• Marginal Equal To Average: The point of intersection between the marginal product and average product curves is also the peak of the average product curve. If the productivity of the marginal worker is equal to the average productivity of the existing workers, then the average does not change.

  • Marginal Less Than Average: Once the marginal product curve moves below the average product curve, then the average product curve declines. As Waldo hires an additional worker in the middle of this range, the marginal product of this worker is less than that of the existing workers, which pulls down the overall average.

The Law of Diminishing Marginal Returns

This average-marginal relation for production is closely tied to the law of diminishing marginal returns. Marginal product declines with the onset of diminishing marginal returns. The "hump shape" of the marginal product curve reflects first increasing marginal returns then decreasing marginal returns.

For this reason, the "hump shape" of the average product curve is attributable, indirectly, to the law of diminishing marginal returns and the "hump shape" of the marginal product curve. Increasing marginal returns means marginal product is rising and because average product necessarily starts at zero (zero production means zero average product), marginal product lies above average product and causes it to rise, as well.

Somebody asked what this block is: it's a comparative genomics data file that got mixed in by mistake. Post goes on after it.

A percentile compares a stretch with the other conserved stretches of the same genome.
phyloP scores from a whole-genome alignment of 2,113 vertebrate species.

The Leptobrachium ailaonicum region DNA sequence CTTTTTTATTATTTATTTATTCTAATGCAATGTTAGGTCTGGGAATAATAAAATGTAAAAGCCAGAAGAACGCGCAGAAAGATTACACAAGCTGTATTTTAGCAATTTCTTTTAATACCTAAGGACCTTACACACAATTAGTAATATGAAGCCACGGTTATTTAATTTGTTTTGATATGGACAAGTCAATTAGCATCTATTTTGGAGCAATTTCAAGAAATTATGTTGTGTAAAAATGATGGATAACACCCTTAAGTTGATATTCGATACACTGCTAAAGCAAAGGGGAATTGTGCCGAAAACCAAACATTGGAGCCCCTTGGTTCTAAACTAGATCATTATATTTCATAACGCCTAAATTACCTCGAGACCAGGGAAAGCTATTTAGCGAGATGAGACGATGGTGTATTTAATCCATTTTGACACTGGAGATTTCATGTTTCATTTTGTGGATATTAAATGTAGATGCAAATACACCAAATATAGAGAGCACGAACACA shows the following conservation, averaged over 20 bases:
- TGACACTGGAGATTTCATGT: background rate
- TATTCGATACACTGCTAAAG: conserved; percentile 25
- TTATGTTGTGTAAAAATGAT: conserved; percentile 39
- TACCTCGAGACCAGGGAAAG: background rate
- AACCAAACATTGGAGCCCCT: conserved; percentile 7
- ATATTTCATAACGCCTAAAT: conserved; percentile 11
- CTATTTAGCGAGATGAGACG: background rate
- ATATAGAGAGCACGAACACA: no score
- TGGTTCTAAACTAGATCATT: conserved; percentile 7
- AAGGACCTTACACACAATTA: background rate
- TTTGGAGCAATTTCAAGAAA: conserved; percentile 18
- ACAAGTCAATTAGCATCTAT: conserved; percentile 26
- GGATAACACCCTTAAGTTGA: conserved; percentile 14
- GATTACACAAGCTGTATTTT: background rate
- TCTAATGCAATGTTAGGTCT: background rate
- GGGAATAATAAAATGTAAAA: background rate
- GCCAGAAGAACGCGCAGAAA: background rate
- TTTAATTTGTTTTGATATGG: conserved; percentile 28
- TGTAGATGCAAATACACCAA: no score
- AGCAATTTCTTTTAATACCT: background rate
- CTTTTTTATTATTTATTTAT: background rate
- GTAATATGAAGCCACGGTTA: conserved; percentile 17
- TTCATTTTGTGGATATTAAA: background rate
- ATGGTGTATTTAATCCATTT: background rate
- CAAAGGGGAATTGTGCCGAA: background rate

With the onset of decreasing marginal returns, marginal product declines. However, for this initial part of the marginal product decline, average product continues rising because marginal product is still greater. After marginal product falls enough to meet up and intersect average product, average product peaks. As marginal product, again guided by the law of diminishing marginal returns, continues to decline and falls below average product. This causes the decline of average product.

In essence, the average product curve plays catch-up to the marginal product curve, sort of follow the leader. At first, marginal product rises, so average product tags along like an annoying younger sibling. Then marginal product decides to fall, so average product chases after it. Because marginal product is guided by the law of diminishing marginal returns, so too is average product.

<= AVERAGE PRODUCTAVERAGE PRODUCT CURVE =>


Recommended Citation:

AVERAGE PRODUCT AND MARGINAL PRODUCT, AmosWEB Encyclonomic WEB*pedia, http://www.AmosWEB.com, AmosWEB LLC, 2000-2018. [Accessed: June 23, 2018].


Check Out These Related Terms...

     | total product and marginal product | total product and average product | production stages |


Or For A Little Background...

     | average-marginal relation | law of diminishing marginal returns | short-run production analysis | average product | marginal product | average product curve | marginal product curve | graphical analysis | marginal analysis | economic analysis |


And For Further Study...

     | total-marginal relation | production possibilities | short-run production analysis | long-run production analysis | law of diminishing marginal utility | law of increasing opportunity cost |